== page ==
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Economic and dam related articles

How Bad Will Hanjin's
Port of Portland Exit Hurt?

by Suzanne Stevens
Portland Business Journal, October 21, 2013

Port of Portland Hanjin Shipping's decision to stop calling on the Port of Portland in January will have an immediate impact on the regional economy.

As the Oregonian first reported Friday, Hanjin notified the Port and terminal operator ICTSI Oregon that it plans to stop calling on Terminal 6 in January, citing higher costs and as the primary driver.

"Hanjin has been a valued customer of the Port for almost 20 years, and we continue to believe that they have a valuable container shipping franchise in this market," said the Port's Chief Commercial Officer Sam Ruda in a statement.

Hanjin's impact on Port business -- not to mention on area exporters -- is clear. It is the largest container carrier calling on T6, representing about 80 percent of container business throughout the terminal with an average of 1,600 containers per week carrying Northwest goods.

For exporters filling those containers, that means a scramble to find another way to move good to customers worldwide. According to Hanjin, shipments being service the Port would rerouted through Puget Sound ports.

That could prove costly to Hanjin customers. In its statement, the Port said that T6 customers that were forced to truck their goods to Seattle-are ports during a labor dispute in summer 2012 paid about $500 to $1,000 in additional costs per container.

Hanjin's decision comes as the region executes on a plan to increase exports, which are a significant contributor to the Portland metro economy. A recent Brookings Institution study found that exports accounted for $33.9 billion in regional economic activity in 2012, driving in large part by technology exports.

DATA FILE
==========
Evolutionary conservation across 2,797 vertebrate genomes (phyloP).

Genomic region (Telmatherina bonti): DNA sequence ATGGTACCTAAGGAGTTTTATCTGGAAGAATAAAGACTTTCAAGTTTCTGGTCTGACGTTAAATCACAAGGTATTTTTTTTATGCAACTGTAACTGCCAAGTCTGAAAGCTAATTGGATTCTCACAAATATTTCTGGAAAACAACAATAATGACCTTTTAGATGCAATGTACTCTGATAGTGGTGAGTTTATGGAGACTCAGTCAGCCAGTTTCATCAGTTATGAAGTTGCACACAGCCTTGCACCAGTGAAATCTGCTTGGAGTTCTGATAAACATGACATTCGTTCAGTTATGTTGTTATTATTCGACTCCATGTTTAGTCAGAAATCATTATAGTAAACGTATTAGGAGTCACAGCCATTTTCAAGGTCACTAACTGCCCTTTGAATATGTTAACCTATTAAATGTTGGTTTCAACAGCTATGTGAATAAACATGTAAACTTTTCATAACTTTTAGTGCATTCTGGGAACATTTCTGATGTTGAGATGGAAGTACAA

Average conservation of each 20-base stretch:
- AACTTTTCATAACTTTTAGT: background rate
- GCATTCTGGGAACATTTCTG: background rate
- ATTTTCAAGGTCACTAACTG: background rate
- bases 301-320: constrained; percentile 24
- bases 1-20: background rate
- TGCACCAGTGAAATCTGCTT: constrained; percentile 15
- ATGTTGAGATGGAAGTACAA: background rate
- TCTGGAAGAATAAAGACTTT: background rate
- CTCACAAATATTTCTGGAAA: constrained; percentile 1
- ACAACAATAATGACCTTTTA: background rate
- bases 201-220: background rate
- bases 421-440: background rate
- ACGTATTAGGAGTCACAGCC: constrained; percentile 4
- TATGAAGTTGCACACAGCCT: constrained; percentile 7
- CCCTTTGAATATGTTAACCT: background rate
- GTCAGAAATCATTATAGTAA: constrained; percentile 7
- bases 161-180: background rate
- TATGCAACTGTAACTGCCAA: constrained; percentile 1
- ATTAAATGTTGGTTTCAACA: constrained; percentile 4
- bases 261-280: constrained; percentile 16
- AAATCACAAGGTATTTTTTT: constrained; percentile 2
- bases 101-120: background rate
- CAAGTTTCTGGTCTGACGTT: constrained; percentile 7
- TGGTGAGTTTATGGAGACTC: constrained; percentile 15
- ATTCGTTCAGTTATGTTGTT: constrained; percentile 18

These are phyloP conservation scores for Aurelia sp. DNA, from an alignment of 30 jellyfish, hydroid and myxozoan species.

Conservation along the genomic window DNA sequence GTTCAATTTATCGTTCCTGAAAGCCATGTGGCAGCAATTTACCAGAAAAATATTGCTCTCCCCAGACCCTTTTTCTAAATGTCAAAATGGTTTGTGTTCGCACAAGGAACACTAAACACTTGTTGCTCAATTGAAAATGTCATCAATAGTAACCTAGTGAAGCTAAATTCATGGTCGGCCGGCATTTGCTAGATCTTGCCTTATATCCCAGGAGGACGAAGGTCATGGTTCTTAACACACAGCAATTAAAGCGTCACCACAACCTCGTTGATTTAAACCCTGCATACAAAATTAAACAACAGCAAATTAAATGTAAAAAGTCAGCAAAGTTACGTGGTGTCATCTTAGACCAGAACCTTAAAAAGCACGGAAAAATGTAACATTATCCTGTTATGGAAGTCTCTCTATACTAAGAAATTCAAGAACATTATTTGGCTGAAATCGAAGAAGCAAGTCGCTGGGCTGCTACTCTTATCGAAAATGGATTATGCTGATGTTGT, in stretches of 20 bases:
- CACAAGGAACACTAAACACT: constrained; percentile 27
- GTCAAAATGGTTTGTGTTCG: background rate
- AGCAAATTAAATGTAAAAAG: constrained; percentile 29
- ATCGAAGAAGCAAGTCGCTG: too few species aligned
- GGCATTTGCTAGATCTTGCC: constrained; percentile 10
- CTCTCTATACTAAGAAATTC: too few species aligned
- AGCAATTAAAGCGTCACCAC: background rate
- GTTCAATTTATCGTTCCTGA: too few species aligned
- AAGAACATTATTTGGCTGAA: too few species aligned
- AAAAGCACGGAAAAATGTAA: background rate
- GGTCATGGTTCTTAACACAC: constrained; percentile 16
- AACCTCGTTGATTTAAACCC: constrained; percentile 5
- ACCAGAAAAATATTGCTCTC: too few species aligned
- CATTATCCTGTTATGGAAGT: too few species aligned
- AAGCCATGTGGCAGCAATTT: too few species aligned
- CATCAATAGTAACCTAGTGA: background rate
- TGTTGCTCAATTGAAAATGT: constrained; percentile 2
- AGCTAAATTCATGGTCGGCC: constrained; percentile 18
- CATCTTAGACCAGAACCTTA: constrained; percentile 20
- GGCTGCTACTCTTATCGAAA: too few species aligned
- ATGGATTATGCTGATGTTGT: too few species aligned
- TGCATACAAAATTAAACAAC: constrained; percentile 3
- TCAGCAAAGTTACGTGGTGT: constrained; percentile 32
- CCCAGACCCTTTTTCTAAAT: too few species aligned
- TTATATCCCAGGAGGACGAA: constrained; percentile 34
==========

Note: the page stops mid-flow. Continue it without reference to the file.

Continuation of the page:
The region's top-five exported goods:
  1. Communications Equipment,
  2. Audio & Video Equipment,
  3. Precision Instruments,
  4. Computer Equipment,
  5. Semiconductors
In addition, a recent Portland Business Alliance study found that Oregon companies made and exported $16.5 billion worth of goods to countries worldwide in 2012, creating 490,000 jobs.

Not all of those good were moved by Hanjin, but as the largest carrier calling on Portland, Hanjin certainly accounted for a good deal of that traffic.

It seems there is a sliver of hope that Hanjin won't set sail from Portland. In a letter to customers obtained by the Oregonian, the shipping giant said it will continue to review its options as circumstances evolve.

Suzanne Stevens
How Bad Will Hanjin's Port of Portland Exit Hurt?
Portland Business Journal, October 21, 2013

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